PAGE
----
W.Va. Railroad Museum volunteer serves in many ways
ELKINS — A local man and familiar face to many in the community has volunteered his time to an area museum since its inception.
For the last five years, Ed Griesel has been an integral factor in starting the West Virginia Railroad Museum, located in the former Darden Mill building on Railroad Avenue in Elkins.
“I’m in my fifth year here. That is when we started occupying space at the Darden Mill,” he said. “We started out downstairs sharing space with (Appalachian Forest Heritage Area). We had half the room downstairs and AFHA had the other half.”
The West Virginia Railroad Museum has since taken over and has remodeled the upstairs area of the facility.
“After the first year, that’s when the railroad museum put money up to have the upstairs restored because we just didn’t have enough space,” Griesel said. “We had a few panel pictures and a display case with some things in it, but we needed more space. The second year this came available up here and we expanded.”
Since the move, the museum has had extensive exhibits for three railroads that have served the area — the Western Maryland, the Baltimore and Ohio, and the Chesapeake and Ohio.
“After we moved up here we had a lot more things and started specializing in each of the railroads, telling more of their stories,” he said.
Griesel serves as the secretary of the railroad museum board and takes care of membership. He also is the supervisor of the AmeriCorps volunteer assigned to the museum each year.
He is vital in setting up displays, keeping track of monies brought in and training other volunteers who serve the museum.
Griesel joked the job of volunteering at the museum, more or less, found him.
“I don’t know if I ever decided. It just kind of came with the territory,” Griesel said. “I enjoy doing it and wish I had more time I could spend here.”
Griesel said he enjoys volunteering because watching the museum grow is something that is important to him.
“I like working with the other people on the board. They help me out and I help them out. We have a good working relationship, and it would be awful hard to just walk away at this point. I want to see the museum expand and grow every year. We offer new things each year.”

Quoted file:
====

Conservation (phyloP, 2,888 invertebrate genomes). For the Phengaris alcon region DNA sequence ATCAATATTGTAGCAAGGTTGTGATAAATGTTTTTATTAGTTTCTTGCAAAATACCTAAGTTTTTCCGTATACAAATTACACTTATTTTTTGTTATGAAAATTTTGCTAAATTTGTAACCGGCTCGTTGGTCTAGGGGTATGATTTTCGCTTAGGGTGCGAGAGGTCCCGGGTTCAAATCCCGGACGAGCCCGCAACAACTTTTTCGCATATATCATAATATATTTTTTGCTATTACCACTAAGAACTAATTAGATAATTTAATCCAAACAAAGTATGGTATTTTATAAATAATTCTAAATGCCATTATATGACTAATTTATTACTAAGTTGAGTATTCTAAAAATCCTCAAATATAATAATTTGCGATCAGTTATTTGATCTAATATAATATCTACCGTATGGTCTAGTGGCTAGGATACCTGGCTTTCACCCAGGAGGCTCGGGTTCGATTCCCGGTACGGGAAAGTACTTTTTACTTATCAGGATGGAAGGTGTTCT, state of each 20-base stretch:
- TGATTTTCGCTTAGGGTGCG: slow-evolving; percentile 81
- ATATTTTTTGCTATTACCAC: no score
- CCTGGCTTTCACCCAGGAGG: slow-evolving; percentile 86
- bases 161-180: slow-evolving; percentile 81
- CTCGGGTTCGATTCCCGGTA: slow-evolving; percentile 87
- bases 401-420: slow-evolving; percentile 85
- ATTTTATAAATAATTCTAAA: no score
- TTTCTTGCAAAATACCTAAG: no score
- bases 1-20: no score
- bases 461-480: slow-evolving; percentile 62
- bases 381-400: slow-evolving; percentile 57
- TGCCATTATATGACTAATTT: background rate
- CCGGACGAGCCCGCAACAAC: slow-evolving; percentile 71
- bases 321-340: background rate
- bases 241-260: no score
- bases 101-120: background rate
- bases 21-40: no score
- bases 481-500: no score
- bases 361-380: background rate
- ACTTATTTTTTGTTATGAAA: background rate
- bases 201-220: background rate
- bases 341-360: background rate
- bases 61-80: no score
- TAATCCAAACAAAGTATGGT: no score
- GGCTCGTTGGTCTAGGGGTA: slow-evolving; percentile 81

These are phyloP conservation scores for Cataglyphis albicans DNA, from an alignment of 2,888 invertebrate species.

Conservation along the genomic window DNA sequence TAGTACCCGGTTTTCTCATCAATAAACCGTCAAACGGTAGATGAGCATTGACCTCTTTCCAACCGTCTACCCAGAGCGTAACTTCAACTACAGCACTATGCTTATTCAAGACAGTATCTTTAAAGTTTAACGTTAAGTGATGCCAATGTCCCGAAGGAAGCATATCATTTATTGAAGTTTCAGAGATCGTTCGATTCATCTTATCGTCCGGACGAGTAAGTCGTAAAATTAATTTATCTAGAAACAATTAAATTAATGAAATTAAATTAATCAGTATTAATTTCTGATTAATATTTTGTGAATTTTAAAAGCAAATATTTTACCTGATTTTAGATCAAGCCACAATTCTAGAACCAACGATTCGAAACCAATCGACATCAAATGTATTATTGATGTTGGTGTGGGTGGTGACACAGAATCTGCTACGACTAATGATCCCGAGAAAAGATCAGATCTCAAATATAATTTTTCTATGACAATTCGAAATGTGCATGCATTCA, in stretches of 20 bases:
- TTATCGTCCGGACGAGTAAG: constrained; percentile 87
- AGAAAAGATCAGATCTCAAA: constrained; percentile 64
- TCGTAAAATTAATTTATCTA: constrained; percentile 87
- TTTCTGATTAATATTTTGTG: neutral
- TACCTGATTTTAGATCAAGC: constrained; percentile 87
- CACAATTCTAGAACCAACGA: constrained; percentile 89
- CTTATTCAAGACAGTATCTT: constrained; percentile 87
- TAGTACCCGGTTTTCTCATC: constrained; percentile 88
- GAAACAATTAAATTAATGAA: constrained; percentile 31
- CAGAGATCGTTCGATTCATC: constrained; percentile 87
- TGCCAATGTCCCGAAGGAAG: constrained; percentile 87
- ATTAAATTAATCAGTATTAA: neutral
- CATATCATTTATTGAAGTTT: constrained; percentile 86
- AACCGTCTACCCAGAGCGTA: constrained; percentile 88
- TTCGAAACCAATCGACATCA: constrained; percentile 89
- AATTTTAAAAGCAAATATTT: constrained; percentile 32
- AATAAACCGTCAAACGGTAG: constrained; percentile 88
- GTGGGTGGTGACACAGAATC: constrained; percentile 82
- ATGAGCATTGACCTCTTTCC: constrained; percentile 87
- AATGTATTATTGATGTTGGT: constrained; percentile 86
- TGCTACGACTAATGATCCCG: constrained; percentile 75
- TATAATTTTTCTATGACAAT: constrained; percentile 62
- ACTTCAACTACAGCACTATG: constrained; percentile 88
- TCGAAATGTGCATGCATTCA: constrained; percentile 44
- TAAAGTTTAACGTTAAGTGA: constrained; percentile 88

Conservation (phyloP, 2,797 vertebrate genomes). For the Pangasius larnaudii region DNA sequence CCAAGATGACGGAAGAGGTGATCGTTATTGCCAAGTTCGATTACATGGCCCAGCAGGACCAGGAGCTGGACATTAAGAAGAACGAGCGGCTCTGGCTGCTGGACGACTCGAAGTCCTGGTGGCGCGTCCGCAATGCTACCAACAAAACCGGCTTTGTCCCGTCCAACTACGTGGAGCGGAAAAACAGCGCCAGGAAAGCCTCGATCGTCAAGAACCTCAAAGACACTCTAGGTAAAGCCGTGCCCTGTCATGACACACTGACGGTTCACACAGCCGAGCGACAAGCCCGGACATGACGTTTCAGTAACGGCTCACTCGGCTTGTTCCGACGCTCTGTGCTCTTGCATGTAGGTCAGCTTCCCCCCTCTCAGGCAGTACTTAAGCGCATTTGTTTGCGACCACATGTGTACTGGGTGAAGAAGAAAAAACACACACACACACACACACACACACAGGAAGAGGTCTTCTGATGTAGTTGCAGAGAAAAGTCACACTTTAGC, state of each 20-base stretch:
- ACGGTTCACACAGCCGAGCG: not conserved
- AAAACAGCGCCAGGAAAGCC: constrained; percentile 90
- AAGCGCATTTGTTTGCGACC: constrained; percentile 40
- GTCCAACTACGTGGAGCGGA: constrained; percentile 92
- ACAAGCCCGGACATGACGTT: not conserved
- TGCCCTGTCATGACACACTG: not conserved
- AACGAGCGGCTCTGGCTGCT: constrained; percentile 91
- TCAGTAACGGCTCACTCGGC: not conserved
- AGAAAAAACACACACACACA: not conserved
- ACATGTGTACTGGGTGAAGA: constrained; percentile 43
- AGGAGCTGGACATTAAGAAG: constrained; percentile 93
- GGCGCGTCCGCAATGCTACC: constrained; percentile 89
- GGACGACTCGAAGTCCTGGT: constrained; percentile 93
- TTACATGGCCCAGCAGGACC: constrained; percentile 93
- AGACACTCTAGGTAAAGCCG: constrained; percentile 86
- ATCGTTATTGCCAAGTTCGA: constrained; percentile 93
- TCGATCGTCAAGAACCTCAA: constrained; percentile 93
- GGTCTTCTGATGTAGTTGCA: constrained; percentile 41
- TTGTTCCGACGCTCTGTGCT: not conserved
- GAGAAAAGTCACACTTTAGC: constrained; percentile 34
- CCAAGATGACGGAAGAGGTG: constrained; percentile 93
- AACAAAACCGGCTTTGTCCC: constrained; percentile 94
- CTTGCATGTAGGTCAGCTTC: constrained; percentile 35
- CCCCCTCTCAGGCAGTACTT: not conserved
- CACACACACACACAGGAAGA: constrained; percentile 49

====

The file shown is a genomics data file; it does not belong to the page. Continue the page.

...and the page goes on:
He added that members of the museum recently put together an oral history about jobs on the railroad that played for visitors on a television within the facility.
“That was kind of a neat experience,” he said.
Griesel attributes the enjoyment of visitors to his reason for continuing to volunteer.
“The biggest thing is — it is a lot of work by a number of people putting an exhibit together. But once it is in place, you open the doors and start hearing favorable comments — it’s really good,” he said. “Each year, we add more exhibits, and this year people who have come back year after year say this is better than the other ones.”
Griesel also serves on the Elkins-Randolph County Chamber of Commerce board of directors, has been a member of the Elkins Depot Welcome Center since it began 11 years ago and also “volunteers” for his wife, Elaine, who is owner of Ceramics with Class on Davis Avenue.
“I guess you could say I volunteer for my wife in the ceramics shop. Volunteering means you don’t get paid,” Griesel said with a smile.
The West Virginia Railroad Museum is open Thursday through Sunday and is always looking for additional individuals to volunteer.
“If we had more volunteers, it would be nice to be open five days a week, or seven days a week during the tourist season,” Griesel said.